…wow. The rest of the book: just, wow. I don’t want to give too much away but I bloody loved it. It was crimey and mysterious with a speckle of romance and some angst to pull on my heart strings. I thought the plot was paced and accelerated really well and the plot twists! Ah.

I really enjoyed the main character, Hester, and how spunky she was. She did sort of go-with-the-flow sometimes, but she knew who she was and what she wanted. Not only that, but she developed the whole way through. She was a little underhand at times, but that just made me love her more!

Overall, despite not being 5/5, this book is a new favourite of mine, and I definitely recommend it.

All the Bad Apples

Rating: 3/5

This is the third Moira Fowley-Doyle novel I’ve read, but I have to admit: it wasn’t my favourite so far. The premise here is that our main character’s sister is assumed dead by suicide, but the main character believes she’s still alive. Letters start turning up with addresses on and she and her friends go on a 36 hour hunt to try and reach the end of the chain.

Throughout the novel there were a couple of big plot twists that literally made my jaw drop. I thought the cast of characters was really interesting, and I loved that it was a story centered around women and women’s rights.

The reason my rating for this is so low is because, for me, the ending really let the entire book down. I thought the beginning and middle were really good, with just the right amount of magical realism and mystery Fowley-Doyle always presents, but in the last 20 or so pages, I was so confused. I kept batting back and forth, trying to catch up with who was where and speaking to whom, and then there was one whole chapter in which a character gave a speech that sounded incredibly well-rehearsed and not at all like natural speech. It really disappointed me, although I could feel the author’s well-placed anger coming through the text.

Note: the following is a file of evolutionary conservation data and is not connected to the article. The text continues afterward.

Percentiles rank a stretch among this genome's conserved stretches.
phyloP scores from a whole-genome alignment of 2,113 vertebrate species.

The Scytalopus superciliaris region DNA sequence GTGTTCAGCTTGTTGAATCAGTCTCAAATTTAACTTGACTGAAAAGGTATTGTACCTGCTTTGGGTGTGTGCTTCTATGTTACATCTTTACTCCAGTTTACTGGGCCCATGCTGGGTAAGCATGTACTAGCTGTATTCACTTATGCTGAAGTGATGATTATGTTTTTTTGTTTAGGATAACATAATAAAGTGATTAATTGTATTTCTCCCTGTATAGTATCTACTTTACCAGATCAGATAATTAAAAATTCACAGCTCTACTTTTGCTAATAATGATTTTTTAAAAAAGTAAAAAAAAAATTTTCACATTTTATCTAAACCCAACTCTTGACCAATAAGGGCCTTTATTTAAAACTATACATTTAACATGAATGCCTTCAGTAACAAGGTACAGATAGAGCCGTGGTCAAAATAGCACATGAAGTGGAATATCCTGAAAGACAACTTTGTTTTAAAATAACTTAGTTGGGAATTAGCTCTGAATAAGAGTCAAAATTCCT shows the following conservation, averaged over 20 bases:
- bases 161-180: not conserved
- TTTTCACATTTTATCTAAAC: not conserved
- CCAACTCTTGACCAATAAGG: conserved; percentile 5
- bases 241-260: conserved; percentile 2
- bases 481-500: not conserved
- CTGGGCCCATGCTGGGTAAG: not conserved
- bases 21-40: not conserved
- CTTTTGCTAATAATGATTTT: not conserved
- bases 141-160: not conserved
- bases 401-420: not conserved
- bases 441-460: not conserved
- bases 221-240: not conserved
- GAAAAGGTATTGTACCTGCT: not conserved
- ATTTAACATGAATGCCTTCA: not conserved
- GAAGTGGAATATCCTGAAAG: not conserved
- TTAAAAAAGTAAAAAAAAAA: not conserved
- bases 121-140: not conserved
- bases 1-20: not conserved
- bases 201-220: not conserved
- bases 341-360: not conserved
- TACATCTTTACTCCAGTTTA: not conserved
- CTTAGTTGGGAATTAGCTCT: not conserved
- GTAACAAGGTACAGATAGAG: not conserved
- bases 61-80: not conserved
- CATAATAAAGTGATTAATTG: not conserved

Book Reviews | The House at Sea’s End (#3) and A Room Full of Bones (#4) by Elly Griffiths

My continuation of this series, well, continues!

I am somewhat enjoying it. I wrote a review for book 2 here, and had a long Twitter rant about book 1. Let’s get into the mini reviews.

#3: The House at Sea’s End

I thought the plot of this one was the most fascinating yet. It involves a Second World War mystery, and how far people will go to cover up their crimes. I really enjoyed the secondary characters who had a big part in this novel, and the history behind it seemed really well researched and well done. It comes just after I watched most of Dad’s Army, so it was perfect timing for me.

Slight spoilers for book 2 here, but at the end Ruth has a baby, and I thought her struggles to cope with both motherhood and archaeology were well put together. She seems to have a lot of trouble keeping things straight, and as someone who is juggling a lot right now (admittedly not a baby, though!) I really enjoyed it.